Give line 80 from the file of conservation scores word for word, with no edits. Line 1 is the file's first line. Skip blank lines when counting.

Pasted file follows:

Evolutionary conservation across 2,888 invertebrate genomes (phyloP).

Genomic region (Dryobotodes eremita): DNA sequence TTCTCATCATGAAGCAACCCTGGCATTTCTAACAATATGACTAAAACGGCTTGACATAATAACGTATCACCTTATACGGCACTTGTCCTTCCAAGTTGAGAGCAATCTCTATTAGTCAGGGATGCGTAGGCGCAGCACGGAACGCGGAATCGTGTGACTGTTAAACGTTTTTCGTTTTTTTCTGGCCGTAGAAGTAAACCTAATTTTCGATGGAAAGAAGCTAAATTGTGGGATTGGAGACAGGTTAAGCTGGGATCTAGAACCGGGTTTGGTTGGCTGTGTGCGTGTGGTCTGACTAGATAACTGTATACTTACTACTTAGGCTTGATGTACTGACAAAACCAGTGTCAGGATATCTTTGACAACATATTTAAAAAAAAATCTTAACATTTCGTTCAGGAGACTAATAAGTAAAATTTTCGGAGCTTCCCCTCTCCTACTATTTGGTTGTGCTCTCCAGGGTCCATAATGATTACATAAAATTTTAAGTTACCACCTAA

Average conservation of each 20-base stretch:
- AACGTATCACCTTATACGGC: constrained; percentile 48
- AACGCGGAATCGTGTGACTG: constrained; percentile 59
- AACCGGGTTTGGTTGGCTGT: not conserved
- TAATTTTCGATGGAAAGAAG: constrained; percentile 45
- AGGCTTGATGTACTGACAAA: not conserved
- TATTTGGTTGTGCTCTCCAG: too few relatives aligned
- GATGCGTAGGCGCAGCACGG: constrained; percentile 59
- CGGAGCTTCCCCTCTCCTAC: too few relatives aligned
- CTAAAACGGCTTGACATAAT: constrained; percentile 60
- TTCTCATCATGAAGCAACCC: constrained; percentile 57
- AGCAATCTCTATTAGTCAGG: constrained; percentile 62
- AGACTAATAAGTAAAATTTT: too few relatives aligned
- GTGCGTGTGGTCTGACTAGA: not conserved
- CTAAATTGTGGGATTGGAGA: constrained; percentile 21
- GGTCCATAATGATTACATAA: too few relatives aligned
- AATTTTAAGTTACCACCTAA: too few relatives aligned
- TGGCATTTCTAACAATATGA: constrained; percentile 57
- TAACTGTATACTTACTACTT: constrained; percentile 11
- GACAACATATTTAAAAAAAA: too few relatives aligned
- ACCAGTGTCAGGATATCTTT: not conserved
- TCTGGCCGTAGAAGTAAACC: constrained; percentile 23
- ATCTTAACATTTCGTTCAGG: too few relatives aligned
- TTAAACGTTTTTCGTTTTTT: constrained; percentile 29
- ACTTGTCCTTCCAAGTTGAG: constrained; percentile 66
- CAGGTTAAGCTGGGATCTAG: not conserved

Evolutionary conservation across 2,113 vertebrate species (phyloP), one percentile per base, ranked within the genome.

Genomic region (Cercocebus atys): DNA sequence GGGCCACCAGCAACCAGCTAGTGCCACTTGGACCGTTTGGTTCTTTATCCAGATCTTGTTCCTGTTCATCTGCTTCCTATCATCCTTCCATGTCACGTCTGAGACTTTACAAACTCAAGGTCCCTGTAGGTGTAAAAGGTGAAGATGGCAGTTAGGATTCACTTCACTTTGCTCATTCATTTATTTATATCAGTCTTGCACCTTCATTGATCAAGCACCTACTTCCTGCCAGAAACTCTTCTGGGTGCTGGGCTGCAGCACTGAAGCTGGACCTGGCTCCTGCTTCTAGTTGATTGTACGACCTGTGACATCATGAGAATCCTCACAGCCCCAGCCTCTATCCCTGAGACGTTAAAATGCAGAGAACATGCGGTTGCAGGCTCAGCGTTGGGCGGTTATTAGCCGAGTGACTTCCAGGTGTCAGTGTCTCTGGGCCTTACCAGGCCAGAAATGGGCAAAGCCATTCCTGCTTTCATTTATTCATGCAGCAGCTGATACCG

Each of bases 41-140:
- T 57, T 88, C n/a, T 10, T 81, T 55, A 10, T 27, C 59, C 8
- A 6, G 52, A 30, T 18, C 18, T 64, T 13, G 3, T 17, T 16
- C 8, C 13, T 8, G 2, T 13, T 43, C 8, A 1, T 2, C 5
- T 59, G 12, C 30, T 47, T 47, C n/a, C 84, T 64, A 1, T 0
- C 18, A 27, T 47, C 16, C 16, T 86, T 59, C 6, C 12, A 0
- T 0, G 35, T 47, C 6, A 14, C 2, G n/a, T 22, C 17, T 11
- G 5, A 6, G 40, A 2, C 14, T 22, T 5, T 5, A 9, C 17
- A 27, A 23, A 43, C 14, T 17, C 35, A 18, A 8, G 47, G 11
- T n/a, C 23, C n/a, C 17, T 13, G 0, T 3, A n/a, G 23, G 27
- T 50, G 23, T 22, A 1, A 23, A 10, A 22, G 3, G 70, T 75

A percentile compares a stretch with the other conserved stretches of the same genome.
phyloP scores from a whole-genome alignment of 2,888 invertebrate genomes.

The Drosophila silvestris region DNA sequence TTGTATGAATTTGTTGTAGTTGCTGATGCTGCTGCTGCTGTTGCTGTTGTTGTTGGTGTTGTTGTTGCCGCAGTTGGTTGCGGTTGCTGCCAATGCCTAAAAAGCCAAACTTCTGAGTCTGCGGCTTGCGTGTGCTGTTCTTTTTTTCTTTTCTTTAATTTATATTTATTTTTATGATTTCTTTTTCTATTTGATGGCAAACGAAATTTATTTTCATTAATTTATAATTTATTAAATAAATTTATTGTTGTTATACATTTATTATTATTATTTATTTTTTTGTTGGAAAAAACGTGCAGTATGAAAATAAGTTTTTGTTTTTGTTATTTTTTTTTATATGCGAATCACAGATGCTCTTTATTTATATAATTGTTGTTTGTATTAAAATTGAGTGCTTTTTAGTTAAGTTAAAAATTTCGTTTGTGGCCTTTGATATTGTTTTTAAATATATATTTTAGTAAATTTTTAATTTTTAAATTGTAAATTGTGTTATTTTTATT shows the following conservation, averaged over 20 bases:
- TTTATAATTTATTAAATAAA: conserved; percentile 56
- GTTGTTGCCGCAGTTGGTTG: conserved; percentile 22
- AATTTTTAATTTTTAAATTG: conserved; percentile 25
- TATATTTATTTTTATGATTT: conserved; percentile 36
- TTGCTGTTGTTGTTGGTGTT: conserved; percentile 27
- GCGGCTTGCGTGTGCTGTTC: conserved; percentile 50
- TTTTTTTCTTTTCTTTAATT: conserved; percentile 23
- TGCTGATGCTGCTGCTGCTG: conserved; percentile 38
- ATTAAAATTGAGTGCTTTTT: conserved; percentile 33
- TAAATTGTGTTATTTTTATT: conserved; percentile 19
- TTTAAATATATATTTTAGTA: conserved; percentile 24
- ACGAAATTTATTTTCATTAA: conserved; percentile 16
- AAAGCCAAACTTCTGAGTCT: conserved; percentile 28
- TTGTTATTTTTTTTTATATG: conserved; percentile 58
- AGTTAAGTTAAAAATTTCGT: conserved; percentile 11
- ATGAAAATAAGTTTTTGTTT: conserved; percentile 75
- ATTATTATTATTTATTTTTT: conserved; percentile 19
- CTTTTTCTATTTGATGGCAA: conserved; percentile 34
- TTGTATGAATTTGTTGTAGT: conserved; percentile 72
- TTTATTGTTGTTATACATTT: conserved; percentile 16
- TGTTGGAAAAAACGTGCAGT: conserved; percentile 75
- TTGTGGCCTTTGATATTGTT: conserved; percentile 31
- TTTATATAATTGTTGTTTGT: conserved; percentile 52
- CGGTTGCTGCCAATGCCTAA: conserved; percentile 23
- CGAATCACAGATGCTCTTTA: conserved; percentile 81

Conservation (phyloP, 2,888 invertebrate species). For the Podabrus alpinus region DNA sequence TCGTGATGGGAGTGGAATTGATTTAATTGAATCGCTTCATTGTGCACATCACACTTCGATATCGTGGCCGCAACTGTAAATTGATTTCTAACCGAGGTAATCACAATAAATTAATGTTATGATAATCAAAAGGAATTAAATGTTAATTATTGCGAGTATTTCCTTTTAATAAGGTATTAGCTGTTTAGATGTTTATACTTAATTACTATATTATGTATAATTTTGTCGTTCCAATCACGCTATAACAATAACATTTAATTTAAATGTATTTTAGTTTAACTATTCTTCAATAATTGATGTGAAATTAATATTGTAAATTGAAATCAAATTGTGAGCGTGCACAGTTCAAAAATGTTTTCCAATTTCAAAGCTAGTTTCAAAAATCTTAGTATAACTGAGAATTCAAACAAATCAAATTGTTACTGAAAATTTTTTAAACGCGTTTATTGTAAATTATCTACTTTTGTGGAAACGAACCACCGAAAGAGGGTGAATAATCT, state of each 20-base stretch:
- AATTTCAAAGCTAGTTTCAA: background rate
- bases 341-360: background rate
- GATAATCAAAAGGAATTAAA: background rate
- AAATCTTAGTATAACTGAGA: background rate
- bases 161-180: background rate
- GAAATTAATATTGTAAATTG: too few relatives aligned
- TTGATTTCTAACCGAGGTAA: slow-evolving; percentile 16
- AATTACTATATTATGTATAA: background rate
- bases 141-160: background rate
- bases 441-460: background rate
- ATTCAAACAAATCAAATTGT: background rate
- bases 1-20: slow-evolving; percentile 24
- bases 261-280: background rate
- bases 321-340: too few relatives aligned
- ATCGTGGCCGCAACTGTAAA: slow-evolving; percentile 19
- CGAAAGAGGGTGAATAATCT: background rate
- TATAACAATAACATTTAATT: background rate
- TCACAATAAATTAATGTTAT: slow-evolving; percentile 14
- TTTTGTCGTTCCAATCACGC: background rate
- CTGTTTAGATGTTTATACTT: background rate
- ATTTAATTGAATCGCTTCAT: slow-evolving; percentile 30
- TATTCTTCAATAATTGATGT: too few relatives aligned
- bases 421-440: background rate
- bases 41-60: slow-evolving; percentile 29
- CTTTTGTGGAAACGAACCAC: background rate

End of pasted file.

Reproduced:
- bases 441-460: background rate